Jobs Evidence in Norway of poor supply of cars holding back e-vehicle revolution Evidence from Norway and other countries suggests the biggest obstacle to speeding up the electrification of road transport could be a lack of e-vehicles. Incentives to encourage people to go electric, coupled with advances in EV technology, have generated a level of demand that the supply of electric cars cannot match.
Comms Assistant May 2, - Interested in this kind of news? Receive them directly in your inbox.
- best challenger brand advertising
- electric dirt bike supermoto
- best american sedans 2019
- best motorcycle oil filter 2019
Delivered once a week. Sign Up Electric vehicles have been growing in popularity in recent years, but still make up only 1. The obstacle to a more rapid take-up was at first the lack of charging points, but these are now growing — research by the Electromobility Platform shows there are sufficient public recharging points for the number of electric cars on the road today, and there will be in if governments meet their plans outlined to the European Commission.
The main hurdle for consumers to overcome now is the upfront price; big reductions in battery costs have not yet translated into cheaper cars to buy — though battery electric cars are already substantially cheaper to run than petrol or diesel-fuelled cars.
But in some market niches parity has already been reached, aided by purchase incentives. The Norwegian government has led the way in incentivising electric cars, with generous tax breaks for e-vehicles, increased road tolls for petrol and diesel cars, and in-use incentives for EV drivers such as access to bus lanes or reserved parking slots.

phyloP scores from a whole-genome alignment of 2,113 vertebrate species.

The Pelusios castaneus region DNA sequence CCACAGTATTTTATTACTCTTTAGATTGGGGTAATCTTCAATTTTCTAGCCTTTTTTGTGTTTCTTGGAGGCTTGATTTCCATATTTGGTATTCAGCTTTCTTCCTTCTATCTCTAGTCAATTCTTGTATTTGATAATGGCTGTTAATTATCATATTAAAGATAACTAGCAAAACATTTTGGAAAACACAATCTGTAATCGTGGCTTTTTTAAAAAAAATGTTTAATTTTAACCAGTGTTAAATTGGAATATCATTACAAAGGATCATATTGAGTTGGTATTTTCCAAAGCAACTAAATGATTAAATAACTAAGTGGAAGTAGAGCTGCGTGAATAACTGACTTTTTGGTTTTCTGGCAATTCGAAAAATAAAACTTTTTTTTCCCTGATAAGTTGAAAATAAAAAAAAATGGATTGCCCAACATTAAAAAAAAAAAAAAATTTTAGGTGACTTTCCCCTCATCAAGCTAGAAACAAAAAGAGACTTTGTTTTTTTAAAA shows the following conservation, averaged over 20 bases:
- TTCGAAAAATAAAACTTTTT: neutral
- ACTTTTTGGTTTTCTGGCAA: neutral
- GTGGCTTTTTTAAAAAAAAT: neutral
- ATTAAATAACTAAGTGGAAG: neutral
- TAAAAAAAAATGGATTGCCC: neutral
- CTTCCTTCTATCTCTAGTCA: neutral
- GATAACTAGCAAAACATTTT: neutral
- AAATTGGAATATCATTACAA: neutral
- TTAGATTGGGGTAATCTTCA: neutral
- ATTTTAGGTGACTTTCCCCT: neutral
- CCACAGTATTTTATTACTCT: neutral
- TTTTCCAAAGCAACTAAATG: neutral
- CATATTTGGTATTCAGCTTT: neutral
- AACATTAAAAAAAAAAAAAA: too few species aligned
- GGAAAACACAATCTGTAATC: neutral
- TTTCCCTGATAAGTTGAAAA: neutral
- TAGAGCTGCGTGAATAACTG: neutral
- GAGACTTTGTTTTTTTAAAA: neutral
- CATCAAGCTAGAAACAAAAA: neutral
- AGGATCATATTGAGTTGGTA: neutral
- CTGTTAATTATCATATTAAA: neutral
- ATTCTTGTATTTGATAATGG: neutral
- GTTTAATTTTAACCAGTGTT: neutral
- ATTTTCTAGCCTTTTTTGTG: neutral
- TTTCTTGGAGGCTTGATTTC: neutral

More than half of new cars sold in Norway in were either battery electric vehicles or plug-in hybrids. But now demand is outstripping supply, even in Norway which only has a population of 5.
As a result the waiting time for motorists wanting to go electric is between eight months and two years, while thousands have paid to be put on a waiting list for new models by Nissan, Tesla, Audi and Jaguar that have not yet been launched. However, the lack of EV production may be addressed by China where reports suggest the government may be about to allow international companies to make vehicles there without a local partner.
This is designed to stimulate further investment in China by foreign companies. European carmakers are already investing heavily in production facilities for electric vehicles in China.
The good news for those on long waiting lists for electric cars is that there should be more production in the near future.
stock of passenger cars by type of fuel or powertrain at the end of 1Q The fleet of plug-in electric vehicles in Norway is the largest per capita in the world. In March As a result of the fast rate of adoption, the Nissan Leaf was Norway's best selling new passenger car model in, marking the first time in any country. However, in certain wealthy markets where electric vehicles are hot or It is the best selling vehicle on the Norwegian market, by a large margin. well that 12% of passenger vehicle sales have been Model 3 sales in